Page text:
Date of this Version
Poster, University of Nebraska-Lincoln Research Fair, Spring 2016.
The experimental setup for developing a system to test the drag effects of different superhydrophorbicities. This is used to revise the current Moody Chart and redefine fluid drag in a pipe.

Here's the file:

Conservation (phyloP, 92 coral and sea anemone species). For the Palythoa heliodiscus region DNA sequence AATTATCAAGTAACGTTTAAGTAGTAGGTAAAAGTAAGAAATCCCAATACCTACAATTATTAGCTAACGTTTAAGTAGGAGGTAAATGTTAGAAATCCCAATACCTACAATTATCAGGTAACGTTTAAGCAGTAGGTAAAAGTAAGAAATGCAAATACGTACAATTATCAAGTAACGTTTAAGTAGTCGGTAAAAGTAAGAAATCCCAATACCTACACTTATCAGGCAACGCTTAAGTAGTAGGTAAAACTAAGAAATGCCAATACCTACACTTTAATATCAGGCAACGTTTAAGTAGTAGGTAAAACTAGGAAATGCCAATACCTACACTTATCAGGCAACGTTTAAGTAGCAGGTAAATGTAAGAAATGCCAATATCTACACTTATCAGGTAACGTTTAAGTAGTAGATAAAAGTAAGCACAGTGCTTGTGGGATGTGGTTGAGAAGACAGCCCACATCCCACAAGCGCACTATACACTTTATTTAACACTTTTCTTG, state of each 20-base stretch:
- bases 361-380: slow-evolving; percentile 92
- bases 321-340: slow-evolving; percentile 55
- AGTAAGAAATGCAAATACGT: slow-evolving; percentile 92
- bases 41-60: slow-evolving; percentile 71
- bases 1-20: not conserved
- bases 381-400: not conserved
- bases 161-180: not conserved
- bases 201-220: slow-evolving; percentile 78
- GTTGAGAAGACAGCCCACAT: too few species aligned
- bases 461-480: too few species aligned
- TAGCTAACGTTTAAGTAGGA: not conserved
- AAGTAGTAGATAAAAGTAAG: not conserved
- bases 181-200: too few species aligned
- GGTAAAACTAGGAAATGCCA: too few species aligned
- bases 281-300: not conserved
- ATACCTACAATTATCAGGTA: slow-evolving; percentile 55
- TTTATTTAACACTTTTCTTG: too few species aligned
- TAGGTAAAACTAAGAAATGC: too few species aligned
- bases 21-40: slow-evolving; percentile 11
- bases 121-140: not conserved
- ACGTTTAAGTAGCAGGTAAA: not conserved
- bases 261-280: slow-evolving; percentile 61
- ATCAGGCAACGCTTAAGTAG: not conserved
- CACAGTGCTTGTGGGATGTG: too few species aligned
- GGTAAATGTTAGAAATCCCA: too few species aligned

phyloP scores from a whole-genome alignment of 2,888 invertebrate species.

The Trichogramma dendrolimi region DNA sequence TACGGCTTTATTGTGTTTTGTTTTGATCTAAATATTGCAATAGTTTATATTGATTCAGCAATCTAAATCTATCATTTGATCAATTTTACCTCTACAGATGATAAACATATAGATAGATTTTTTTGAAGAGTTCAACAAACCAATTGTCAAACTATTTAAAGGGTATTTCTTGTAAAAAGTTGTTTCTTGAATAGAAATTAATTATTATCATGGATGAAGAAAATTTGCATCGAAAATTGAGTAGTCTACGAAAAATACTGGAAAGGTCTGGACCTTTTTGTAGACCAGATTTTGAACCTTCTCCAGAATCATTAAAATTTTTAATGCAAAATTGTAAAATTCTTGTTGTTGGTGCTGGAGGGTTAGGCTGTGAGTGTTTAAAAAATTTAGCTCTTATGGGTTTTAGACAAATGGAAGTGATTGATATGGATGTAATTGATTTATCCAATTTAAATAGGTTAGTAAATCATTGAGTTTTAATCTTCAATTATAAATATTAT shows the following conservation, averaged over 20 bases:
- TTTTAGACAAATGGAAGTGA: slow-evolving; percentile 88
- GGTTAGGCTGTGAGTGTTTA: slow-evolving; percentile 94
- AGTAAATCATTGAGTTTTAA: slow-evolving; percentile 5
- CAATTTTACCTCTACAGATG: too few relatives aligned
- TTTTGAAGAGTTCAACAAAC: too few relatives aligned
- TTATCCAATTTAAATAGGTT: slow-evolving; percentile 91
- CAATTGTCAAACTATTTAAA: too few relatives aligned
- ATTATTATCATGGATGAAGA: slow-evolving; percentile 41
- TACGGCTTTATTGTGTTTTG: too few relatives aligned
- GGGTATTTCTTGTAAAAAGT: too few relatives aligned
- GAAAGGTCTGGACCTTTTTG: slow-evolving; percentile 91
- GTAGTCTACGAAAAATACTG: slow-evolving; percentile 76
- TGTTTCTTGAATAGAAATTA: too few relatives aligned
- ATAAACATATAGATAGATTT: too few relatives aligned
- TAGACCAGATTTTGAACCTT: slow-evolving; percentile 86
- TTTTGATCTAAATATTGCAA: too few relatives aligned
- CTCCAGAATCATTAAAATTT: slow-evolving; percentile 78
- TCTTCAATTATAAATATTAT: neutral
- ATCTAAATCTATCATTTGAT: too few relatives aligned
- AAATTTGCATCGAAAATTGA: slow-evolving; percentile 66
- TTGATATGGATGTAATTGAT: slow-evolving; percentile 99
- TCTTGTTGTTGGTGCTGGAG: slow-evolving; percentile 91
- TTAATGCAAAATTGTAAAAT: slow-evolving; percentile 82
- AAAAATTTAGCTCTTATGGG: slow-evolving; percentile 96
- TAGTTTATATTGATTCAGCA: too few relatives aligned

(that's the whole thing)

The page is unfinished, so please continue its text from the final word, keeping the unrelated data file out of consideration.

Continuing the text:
Fluid drag reduction is important in many applications such as reducing the power requirement to pump a fluid through a channel or pipe. The Center for Electro-Optics and Functionalized Surfaces (CEFS) at the University of Nebraska – Lincoln uses a femtosecond laser to functionalize 304 stainless Steel to become superhydrophilic or superhydrophobic The Processing produces microscale and nanoscale surface roughness that when treated with siloxanes becomes superhydrophobic. Small vortices form on the surface when microstructures are introduced. This lifts the main fluid vortex away from the wall forming a slip condition at the wall.